What is a scatter chart?
A scatter chart, also called a scatter plot, is a chart that shows the relationship between two variables. They are an incredibly powerful chart type, allowing viewers to immediately understand a relationship or trend, which would be impossible to see in almost any other form.
Their origins are unclear, but modern-day scatter charts are based on René Descartes cartesian coordinates system, created in the 17th century. Scatter plots are used a lot in science with a large majority used in science journals and publications.
Scatter charts have been said to be one of the most versatile and useful inventions in the history of statistical graphs. While this may be a bold claim, scatter charts take confusing data and make sense of it. They are far more than just a tool for visualization; they are a tool for discovery.
Analyzing patient experiences helps the medical industry provide better services and improve their offerings. Hospitals can aggregate patient feedback through several sources: service calls, online forms, rating systems, interactive voice responses systems (IVRs), and much more. These data sets can help health professionals attain high-quality insights about their patients’ specific concerns, such as doctor availability, wait times, communication, and medications.
How does a scatter chart work?
Like most other graph or chart types, a scatterplot has an X and a Y axis. The X is the horizontal line with the independent variable and the Y is the vertical with the dependent variable. An even scale is created on both axes, and then a mark or dot is made at the point that represents the intersection of the two coordinates.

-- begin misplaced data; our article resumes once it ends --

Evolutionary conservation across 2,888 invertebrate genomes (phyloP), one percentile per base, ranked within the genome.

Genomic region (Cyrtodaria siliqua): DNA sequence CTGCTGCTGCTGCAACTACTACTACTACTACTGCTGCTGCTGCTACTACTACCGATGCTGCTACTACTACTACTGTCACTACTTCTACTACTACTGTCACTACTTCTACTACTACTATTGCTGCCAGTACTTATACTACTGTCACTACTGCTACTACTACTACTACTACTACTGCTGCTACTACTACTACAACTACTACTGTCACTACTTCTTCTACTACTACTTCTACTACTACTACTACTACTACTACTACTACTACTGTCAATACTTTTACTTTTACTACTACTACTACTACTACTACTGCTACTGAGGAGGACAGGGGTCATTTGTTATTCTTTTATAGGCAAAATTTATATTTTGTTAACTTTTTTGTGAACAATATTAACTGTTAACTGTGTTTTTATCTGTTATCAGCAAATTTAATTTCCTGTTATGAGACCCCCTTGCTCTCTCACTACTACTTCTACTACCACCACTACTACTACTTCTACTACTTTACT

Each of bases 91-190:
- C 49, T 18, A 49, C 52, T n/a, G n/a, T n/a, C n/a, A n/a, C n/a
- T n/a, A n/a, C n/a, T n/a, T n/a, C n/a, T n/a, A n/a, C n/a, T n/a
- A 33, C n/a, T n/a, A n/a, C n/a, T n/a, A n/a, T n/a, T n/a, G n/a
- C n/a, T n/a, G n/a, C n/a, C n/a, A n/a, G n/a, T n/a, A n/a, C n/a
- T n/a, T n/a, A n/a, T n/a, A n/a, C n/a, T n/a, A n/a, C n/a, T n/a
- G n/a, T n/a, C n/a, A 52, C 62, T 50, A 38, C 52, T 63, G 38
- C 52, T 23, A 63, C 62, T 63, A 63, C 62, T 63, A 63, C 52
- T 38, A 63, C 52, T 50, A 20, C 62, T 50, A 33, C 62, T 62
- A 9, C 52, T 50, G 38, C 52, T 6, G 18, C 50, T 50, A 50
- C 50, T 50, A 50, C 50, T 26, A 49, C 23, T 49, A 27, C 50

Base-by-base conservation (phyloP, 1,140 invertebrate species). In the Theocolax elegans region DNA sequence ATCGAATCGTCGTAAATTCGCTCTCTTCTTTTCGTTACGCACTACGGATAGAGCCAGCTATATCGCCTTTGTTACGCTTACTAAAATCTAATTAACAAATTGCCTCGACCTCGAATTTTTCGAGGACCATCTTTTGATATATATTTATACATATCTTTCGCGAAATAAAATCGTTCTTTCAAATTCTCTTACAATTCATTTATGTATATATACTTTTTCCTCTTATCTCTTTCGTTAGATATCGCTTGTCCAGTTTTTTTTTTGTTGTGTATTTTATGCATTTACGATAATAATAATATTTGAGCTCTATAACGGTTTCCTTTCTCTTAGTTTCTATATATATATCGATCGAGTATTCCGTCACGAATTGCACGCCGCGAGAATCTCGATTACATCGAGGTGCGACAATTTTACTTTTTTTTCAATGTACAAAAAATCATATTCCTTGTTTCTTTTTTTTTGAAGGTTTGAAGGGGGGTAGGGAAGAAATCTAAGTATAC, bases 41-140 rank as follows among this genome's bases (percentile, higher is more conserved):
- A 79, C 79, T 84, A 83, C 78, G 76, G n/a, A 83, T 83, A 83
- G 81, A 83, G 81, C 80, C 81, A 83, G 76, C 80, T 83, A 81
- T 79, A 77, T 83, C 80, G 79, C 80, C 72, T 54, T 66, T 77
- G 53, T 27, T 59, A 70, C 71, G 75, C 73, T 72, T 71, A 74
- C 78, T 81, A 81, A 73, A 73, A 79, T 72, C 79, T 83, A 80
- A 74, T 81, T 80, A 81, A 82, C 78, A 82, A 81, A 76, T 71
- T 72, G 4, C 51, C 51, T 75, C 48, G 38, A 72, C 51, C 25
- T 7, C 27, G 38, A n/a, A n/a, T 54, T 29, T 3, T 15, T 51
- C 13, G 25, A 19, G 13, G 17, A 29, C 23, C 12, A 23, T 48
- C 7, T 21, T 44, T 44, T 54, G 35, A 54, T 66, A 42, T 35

There are other patterns to be found within a scatter chart:
- Linear or nonlinear: A linear—straight—correlation can be formed through the data points, but a non-linear correlation might show a curved relationship.
- Weak or strong: The stronger the correlation is, the closer the dots will be together. A weak correlation will have more data points spread out.
In order to clearly show these relationships and trends, many scatter charts utilize trend lines. A trend line is drawn on the chart to emphasize the direction and strength of the trend.
Best practices for scatter charts
There are a few simple tips to make sure your scatter chart presents information cleanly and without any distortion to the data.
Start the Y axis at zero. While there may be some instances where a scale accordion is required so that the data is presented more accurately, these instances are few. Be very careful when deciding if an accordion is needed or not.
Keep the scale evenly distributed across both axes. This means there is no distortion.
Think carefully about outliers. If there is reason to suspect they are incorrect, or if they do not add value to your story, it could be wise to exclude them.
With scatter plots, it is often better to include more data and variables, not less. Unlike other chart types, if done correctly, scatter charts are not confusing with more data. Consider adding size and color variations to dots in order to include more relevant data in a way that keeps it easily understood.
Use trend lines. These lines are generally plotted by the software, although they can be added manually. These lines help to make trends very clear to the viewer. However, do not have more than two trend lines, as this can be confusing.